This is a post by Hig – about the sprawling parts of this website beyond the blog, and how we figure out what’s going on over there.
Running a web site is kind of odd… it’s a medium for talking to people, but often it’s hard to know exactly who we’re talking to. Sometimes, we do hear from you directly. You post comments on Facebook. Or you send emails with comments or questions. Sometimes you run into us on the street and exchange a few words with us. But these individual interactions are infrequent and not entirely representative of our readership. For example, we never hear from the folks who stop by briefly for a snippet of information and then go on their way.
There are tools for tracking who the “silent majority” of website visitors are. We use Google Analytics, which amounts to having a silent monitor running on our site that records tidbits of information. It answers a variety of questions: What pages are people visiting? How did they get there? What city is their internet connection in? How long did they spend on particular pages? Were they on a conventional computer, or on some sort of mobile device? Where did they go next? If you want to know which pages you need to improve, this is great data.
Figure 1: Organic search traffic for two sites since January 1, 2007. GroundTruthTrekking.org (GTT), in blue, has been actively maintained and updated since its inception in early 2007, while AKTrekking.com has been nearly unchanged in that time (it was launched in 2003 I think). In both 2011 and 2012, traffic doubled during a period of about 2 months in the fall. In previous years, this same period likewise marked a similar increase in traffic. This fall increase, a dramatic holiday lull, a broad but distinct drop in traffic in the summer, and strong weekly cycles – all match the schedule of a typical student, suggesting that a major driver of our traffic may be students researching issues that we cover. Note the vertical axis is a log-axis; see my sidebar on reading log axes if you want to know more.
But there’s more to be known. In the mission of knowing our audience better (to try and provide more useful content) sometimes I try to figure it out. Recently I found myself digging around in our site’s Google Analytics data , and I came across something quite intriguing. I thought I’d share it here, partly out of enthusiastic data-geekery, and partly because this sort of detailed traffic information – proprietary data owned by website operators – is actually fairly scarce on the Web. (An exception: Family on Bikes reports on a traffic spike and then on longer term impact).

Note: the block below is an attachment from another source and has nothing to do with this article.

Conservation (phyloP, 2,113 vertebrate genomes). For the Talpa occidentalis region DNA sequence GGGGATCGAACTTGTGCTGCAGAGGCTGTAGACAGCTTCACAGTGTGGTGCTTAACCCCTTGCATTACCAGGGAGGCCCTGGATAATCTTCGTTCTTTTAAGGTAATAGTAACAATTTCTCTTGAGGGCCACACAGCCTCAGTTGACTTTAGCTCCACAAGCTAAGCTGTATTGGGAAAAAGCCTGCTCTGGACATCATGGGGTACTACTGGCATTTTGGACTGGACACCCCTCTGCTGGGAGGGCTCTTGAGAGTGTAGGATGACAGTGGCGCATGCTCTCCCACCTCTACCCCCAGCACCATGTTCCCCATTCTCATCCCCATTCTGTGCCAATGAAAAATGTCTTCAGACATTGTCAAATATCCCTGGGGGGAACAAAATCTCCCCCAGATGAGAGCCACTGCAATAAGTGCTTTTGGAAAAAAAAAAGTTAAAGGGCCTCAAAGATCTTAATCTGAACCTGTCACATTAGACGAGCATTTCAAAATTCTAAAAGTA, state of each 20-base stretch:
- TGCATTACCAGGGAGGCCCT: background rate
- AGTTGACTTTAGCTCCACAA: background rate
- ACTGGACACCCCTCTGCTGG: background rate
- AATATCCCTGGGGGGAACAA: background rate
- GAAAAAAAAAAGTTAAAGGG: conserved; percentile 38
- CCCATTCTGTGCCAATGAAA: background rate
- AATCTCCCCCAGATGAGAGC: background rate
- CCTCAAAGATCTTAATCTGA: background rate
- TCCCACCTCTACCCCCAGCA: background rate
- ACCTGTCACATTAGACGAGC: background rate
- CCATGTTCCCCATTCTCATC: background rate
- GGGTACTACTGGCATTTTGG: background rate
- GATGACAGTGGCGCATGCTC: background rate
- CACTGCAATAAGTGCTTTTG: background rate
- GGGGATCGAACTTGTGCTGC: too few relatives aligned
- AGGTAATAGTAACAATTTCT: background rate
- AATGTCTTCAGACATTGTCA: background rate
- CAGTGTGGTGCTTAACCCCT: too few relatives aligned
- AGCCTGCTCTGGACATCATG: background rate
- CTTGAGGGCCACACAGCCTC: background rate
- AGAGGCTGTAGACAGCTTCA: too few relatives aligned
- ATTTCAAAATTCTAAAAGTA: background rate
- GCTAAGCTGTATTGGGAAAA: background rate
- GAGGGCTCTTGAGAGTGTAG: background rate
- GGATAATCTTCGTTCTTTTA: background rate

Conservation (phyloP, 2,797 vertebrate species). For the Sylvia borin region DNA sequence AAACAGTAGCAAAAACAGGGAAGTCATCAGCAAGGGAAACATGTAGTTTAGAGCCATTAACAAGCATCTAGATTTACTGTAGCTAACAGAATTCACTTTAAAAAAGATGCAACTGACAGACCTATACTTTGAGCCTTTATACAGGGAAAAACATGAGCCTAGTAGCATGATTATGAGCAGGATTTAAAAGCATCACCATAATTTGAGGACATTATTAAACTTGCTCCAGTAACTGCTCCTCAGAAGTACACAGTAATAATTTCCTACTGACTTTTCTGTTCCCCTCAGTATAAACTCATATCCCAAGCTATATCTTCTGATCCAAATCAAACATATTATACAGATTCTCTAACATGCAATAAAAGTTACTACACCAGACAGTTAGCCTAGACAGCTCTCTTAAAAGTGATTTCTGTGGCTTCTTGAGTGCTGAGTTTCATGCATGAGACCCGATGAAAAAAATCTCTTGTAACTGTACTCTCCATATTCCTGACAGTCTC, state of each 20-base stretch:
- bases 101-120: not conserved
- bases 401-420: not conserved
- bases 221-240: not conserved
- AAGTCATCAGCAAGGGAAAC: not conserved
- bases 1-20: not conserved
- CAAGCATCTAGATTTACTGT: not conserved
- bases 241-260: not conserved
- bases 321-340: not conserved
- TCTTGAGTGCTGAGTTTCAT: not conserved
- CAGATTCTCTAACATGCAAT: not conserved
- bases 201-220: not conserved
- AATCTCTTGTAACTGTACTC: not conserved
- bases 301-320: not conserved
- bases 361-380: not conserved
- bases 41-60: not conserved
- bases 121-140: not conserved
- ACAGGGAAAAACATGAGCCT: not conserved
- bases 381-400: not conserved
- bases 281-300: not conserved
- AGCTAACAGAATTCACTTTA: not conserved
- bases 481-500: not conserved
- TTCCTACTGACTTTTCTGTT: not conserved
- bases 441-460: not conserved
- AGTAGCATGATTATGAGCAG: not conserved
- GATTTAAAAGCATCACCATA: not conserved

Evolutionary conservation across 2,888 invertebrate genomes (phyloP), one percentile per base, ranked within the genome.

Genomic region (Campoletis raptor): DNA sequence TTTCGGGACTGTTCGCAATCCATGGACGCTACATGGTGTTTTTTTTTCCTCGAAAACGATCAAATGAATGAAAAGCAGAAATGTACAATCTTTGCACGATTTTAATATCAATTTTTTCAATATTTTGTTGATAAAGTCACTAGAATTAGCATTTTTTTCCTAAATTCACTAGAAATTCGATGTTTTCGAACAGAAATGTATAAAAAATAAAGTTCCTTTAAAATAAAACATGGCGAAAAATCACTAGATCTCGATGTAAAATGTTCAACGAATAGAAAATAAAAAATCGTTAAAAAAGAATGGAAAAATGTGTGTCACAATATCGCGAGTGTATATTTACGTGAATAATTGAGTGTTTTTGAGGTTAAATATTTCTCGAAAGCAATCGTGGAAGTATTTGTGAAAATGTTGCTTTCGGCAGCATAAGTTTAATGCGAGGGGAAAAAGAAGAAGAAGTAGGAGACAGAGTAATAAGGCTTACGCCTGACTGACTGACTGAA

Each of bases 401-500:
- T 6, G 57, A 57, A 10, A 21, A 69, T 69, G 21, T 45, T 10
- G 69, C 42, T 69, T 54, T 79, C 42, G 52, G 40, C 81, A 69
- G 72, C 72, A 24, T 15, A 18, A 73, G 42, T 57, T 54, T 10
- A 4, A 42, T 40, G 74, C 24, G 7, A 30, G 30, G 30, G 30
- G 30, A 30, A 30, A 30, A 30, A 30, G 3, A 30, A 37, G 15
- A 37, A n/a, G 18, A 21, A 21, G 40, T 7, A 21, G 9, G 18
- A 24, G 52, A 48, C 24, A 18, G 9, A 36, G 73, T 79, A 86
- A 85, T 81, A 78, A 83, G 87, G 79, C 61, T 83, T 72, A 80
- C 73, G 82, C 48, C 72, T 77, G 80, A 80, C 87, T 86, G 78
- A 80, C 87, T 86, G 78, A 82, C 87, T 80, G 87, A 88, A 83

Figure 2: Variation in traffic through the week. The variation Monday through Friday is very similar for both sites, each showing a similar drop on Friday, but Saturday and Sunday both show much lower traffic on groundtruthtrekking.org than on aktrekking.com.
On our site, the majority of traffic (right now nearly 70%) comes from what’s called “organic searches.” This consists of people going to Google, doing a search, and clicking on our site. By comparing the traffic on our current site (groundtruthtrekking.org) to that of our old unmaintained site (aktrekking.com) we can get a sense of what the “normal” variation is in traffic for the sort of trekking and resource issue content we create, and what is unique to our current site (Fig. 1).
When we first looked at this data, the strong increase in traffic each fall seemed a striking pattern. In combination with a summer lull, a strong drop-off in traffic at holidays, and dramatic variation between the week and weekends, it seems like a big chunk of those visiting our site are doing so on the schedule of a student. Of these patterns, only the weekly cycle is repeated on aktrekking.com, so I looked in more detail at that pattern (Fig. 2).
The pattern is similar for both sites – steady traffic Monday to Wednesday, a slight drop Thursday, a big drop Friday, bottoming out Saturday, and recovering somewhat Sunday. However, the magnitude of the drop for groundtruthtrekking.com is much greater, consistent with a bias toward students who do research on our site during the week, rather than during their free time on the weekend.
So this is where we are. It looks like a lot of students find our site by doing searches. Further digging in Google Analytics reveals that our readers read pages in many key places on our site – some of the most popular are our articles on Acid Mine Drainage, on Pebble Mine, the True Costs of Coal, and on the Benefits of Coal. Additionally, they visit our map of mine prospects, our blog, and our homepage. A large portion of our readers are from Alaska, BC, and the Pacific Northwest, but we have growing audiences in some surprising places like Texas, Wyoming, Italy, South Africa, and the Phillipines. Plenty of mysteries remain, but I guess we’re doing something you’re interested in.
We’d love to hear from you – who are you? How do you use our site? What don’t we know about how you use our site, and what changes could we make to welcome more visitors?
Now back to work, improving content…